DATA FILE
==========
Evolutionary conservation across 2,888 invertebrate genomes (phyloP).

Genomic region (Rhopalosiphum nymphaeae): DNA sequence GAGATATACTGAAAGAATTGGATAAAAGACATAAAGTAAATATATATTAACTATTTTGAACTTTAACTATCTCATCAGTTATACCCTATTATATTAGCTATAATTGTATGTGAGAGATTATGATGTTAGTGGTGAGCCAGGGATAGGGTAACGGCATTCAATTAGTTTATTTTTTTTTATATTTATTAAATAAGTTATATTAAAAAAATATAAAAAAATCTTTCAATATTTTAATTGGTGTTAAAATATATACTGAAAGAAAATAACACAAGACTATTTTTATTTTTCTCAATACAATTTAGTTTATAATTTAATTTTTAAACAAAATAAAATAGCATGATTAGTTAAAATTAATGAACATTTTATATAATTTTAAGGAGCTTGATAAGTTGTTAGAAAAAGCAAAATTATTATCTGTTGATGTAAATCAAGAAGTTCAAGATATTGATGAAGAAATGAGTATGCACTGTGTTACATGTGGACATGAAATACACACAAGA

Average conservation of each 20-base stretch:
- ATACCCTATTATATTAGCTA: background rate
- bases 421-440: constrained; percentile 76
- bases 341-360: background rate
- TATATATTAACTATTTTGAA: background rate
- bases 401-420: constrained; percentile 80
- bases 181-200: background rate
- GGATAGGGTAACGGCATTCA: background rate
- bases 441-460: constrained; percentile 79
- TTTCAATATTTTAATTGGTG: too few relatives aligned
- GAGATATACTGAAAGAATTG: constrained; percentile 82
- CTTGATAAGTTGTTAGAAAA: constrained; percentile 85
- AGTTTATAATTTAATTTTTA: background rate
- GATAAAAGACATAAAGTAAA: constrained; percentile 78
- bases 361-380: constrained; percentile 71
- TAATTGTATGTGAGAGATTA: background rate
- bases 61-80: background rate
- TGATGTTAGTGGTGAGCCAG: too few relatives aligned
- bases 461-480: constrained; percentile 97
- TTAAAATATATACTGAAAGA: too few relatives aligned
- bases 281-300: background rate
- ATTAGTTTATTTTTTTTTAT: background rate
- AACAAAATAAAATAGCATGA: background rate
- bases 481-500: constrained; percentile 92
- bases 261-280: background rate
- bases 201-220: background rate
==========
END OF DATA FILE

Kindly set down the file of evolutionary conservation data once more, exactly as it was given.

Evolutionary conservation across 2,888 invertebrate genomes (phyloP).

Genomic region (Rhopalosiphum nymphaeae): DNA sequence GAGATATACTGAAAGAATTGGATAAAAGACATAAAGTAAATATATATTAACTATTTTGAACTTTAACTATCTCATCAGTTATACCCTATTATATTAGCTATAATTGTATGTGAGAGATTATGATGTTAGTGGTGAGCCAGGGATAGGGTAACGGCATTCAATTAGTTTATTTTTTTTTATATTTATTAAATAAGTTATATTAAAAAAATATAAAAAAATCTTTCAATATTTTAATTGGTGTTAAAATATATACTGAAAGAAAATAACACAAGACTATTTTTATTTTTCTCAATACAATTTAGTTTATAATTTAATTTTTAAACAAAATAAAATAGCATGATTAGTTAAAATTAATGAACATTTTATATAATTTTAAGGAGCTTGATAAGTTGTTAGAAAAAGCAAAATTATTATCTGTTGATGTAAATCAAGAAGTTCAAGATATTGATGAAGAAATGAGTATGCACTGTGTTACATGTGGACATGAAATACACACAAGA

Average conservation of each 20-base stretch:
- ATACCCTATTATATTAGCTA: background rate
- bases 421-440: constrained; percentile 76
- bases 341-360: background rate
- TATATATTAACTATTTTGAA: background rate
- bases 401-420: constrained; percentile 80
- bases 181-200: background rate
- GGATAGGGTAACGGCATTCA: background rate
- bases 441-460: constrained; percentile 79
- TTTCAATATTTTAATTGGTG: too few relatives aligned
- GAGATATACTGAAAGAATTG: constrained; percentile 82
- CTTGATAAGTTGTTAGAAAA: constrained; percentile 85
- AGTTTATAATTTAATTTTTA: background rate
- GATAAAAGACATAAAGTAAA: constrained; percentile 78
- bases 361-380: constrained; percentile 71
- TAATTGTATGTGAGAGATTA: background rate
- bases 61-80: background rate
- TGATGTTAGTGGTGAGCCAG: too few relatives aligned
- bases 461-480: constrained; percentile 97
- TTAAAATATATACTGAAAGA: too few relatives aligned
- bases 281-300: background rate
- ATTAGTTTATTTTTTTTTAT: background rate
- AACAAAATAAAATAGCATGA: background rate
- bases 481-500: constrained; percentile 92
- bases 261-280: background rate
- bases 201-220: background rate